Cakefan that’s how I did most of my baking for 25+ yrs I did/do bake at 300 degrees for 20 min then turn it up to 325 for an equal time for cake pans holding 1+ batter w/ time increase for more batter sizes Almost never used any wet bands, nails etc until I read about it on sites like this, tried it but found no need/help except for large squares—there I just used wet paper towels on the corners
I have never used the bake even strips either. I bought some but around 2002 or so, someone on the Wilton site had a fire issue with them even though they were used correctly and that scared me off of them...lol. I bought the heating core and never used it or the nails. I too used the lower temperature. Maybe the type and brand of oven makes a difference? Who knows - whatever works for the individual. When you think of it, the original baking pans were always 1.5 inches deep. Likely someone figured that yielded the best results and that is why we have to play around to get good results with all of the newer pan sizes.
I did start playing with batter amounts and displacement experiments and that was when I discovered that the batter amounts suggested for a 2 inch deep pan when placed in a 3 inch deep pan gave me about a 2.5 inch fairly level cake and it was light - less dense but not so light as to be fragile.( I bake mainly from scratch so white butter cakes are generally more dense in texture than cake mixes.)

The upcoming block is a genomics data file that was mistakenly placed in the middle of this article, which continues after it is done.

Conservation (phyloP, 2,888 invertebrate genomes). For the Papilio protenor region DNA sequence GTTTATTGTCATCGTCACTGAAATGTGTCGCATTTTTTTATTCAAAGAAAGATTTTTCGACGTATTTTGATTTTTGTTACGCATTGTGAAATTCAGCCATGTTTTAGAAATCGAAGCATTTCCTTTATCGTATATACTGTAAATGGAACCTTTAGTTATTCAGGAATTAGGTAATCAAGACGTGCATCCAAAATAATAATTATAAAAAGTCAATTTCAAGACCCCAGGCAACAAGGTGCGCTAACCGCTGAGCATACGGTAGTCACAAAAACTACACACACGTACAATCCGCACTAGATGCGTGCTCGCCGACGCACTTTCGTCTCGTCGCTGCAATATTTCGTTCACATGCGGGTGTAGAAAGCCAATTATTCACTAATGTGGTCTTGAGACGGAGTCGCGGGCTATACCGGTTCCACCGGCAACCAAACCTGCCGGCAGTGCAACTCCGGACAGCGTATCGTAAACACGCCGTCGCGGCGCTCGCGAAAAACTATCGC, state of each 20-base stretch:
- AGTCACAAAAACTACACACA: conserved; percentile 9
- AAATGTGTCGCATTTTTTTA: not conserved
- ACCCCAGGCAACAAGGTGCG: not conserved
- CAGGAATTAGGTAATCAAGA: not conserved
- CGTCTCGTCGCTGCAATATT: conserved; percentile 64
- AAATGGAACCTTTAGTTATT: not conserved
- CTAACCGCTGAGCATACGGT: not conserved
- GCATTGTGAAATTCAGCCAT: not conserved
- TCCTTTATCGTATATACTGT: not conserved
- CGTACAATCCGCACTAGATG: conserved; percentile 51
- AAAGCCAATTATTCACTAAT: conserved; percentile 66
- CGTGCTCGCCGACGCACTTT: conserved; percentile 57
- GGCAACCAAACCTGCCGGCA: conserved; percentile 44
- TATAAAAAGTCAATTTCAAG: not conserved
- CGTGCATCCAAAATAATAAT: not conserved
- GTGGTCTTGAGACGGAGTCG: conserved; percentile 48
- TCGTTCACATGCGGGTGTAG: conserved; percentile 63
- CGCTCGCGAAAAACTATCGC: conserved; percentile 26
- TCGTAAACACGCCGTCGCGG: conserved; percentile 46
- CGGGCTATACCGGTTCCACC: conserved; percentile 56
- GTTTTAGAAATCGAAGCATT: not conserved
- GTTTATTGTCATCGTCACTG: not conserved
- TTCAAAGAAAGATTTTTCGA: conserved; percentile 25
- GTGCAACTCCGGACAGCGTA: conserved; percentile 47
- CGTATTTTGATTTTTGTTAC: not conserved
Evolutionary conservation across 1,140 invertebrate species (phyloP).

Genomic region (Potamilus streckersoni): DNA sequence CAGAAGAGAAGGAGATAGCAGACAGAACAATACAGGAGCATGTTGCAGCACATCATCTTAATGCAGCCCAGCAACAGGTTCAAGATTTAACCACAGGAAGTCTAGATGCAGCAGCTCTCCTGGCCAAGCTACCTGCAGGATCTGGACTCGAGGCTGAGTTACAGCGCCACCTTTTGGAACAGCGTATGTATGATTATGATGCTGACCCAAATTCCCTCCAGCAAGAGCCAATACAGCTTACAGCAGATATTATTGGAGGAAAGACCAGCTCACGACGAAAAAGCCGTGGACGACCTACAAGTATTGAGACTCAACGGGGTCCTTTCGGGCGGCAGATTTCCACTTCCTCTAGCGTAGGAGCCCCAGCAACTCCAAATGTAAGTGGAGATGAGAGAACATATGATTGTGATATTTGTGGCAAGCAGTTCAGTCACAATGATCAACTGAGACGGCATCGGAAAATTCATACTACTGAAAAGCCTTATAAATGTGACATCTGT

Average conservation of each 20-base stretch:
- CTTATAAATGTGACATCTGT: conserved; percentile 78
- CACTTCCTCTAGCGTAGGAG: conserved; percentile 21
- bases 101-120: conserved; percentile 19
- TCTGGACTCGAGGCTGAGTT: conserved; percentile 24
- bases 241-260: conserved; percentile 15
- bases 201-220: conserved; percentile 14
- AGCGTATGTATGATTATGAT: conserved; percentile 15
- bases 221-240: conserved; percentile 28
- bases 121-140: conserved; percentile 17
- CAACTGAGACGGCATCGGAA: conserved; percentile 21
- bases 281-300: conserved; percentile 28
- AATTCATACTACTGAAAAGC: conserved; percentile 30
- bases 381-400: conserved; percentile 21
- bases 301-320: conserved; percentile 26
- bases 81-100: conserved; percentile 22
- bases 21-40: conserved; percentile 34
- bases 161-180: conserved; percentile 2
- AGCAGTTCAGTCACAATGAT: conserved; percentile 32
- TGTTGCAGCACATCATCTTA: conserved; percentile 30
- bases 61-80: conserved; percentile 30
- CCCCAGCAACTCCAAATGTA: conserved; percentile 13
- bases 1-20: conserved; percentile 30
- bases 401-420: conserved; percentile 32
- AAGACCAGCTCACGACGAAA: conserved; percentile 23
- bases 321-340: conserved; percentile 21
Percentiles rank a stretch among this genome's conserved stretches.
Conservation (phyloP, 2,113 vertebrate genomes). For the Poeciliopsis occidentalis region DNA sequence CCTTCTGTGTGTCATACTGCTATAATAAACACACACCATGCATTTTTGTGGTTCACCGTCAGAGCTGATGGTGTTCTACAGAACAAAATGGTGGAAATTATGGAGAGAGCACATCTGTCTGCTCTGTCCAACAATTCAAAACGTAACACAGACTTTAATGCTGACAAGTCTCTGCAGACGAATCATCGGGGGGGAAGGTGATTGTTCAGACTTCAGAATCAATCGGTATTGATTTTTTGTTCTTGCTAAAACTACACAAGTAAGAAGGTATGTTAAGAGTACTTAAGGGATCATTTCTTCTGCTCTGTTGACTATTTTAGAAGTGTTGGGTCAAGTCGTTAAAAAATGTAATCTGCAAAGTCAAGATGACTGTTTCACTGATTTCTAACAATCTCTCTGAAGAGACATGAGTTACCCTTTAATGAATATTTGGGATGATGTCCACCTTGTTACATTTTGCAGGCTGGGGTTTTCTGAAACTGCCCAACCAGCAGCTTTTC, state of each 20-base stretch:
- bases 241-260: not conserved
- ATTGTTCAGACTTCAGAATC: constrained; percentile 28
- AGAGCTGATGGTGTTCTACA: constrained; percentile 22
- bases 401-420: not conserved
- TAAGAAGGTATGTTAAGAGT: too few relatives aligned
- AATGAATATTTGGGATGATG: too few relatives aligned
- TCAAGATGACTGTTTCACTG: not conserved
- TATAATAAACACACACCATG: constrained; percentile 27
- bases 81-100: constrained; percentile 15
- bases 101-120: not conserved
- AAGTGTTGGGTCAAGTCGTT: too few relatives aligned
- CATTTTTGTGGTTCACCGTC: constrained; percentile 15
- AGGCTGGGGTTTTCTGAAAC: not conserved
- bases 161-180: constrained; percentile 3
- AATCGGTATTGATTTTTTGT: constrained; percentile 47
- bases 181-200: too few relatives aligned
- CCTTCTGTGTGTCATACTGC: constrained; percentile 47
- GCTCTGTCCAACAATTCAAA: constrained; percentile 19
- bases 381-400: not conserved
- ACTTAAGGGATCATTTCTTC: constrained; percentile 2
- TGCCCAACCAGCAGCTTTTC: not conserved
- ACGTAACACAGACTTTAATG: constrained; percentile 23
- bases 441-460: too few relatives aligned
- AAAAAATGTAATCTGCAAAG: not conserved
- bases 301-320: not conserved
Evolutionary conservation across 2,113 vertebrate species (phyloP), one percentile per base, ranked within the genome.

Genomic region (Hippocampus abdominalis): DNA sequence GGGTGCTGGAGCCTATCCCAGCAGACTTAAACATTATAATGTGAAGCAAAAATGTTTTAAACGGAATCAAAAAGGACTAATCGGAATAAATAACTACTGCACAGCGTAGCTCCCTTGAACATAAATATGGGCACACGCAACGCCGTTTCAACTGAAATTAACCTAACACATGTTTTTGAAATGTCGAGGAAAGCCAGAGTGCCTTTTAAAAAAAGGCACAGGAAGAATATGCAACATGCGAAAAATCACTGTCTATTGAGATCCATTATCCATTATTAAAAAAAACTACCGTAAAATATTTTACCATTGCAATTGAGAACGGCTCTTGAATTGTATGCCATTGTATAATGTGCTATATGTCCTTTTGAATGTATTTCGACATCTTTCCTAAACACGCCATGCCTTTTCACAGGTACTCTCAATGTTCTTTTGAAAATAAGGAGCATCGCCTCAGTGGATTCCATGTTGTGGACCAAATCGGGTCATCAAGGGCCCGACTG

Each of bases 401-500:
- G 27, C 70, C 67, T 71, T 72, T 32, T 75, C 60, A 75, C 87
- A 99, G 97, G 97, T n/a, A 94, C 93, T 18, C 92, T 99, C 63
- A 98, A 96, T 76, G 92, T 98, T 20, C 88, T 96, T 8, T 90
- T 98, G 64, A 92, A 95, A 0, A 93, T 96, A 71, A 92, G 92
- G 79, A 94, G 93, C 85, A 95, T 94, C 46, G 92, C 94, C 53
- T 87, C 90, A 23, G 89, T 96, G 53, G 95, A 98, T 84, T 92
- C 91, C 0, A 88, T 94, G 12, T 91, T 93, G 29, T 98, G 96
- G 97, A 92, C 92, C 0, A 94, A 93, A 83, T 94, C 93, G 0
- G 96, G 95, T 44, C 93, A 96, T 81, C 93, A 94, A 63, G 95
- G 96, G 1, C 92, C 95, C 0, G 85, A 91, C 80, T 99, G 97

............................................... I did start playing with batter amounts and displacement experiments and that was when I discovered that the batter amounts suggested for a 2 inch deep pan when placed in a 3 inch deep pan gave me about a 2.5 inch fairly level cake and it was light - less dense but not so light as to be fragile.( I bake mainly from scratch so white butter cakes are generally more dense in texture than cake mixes.)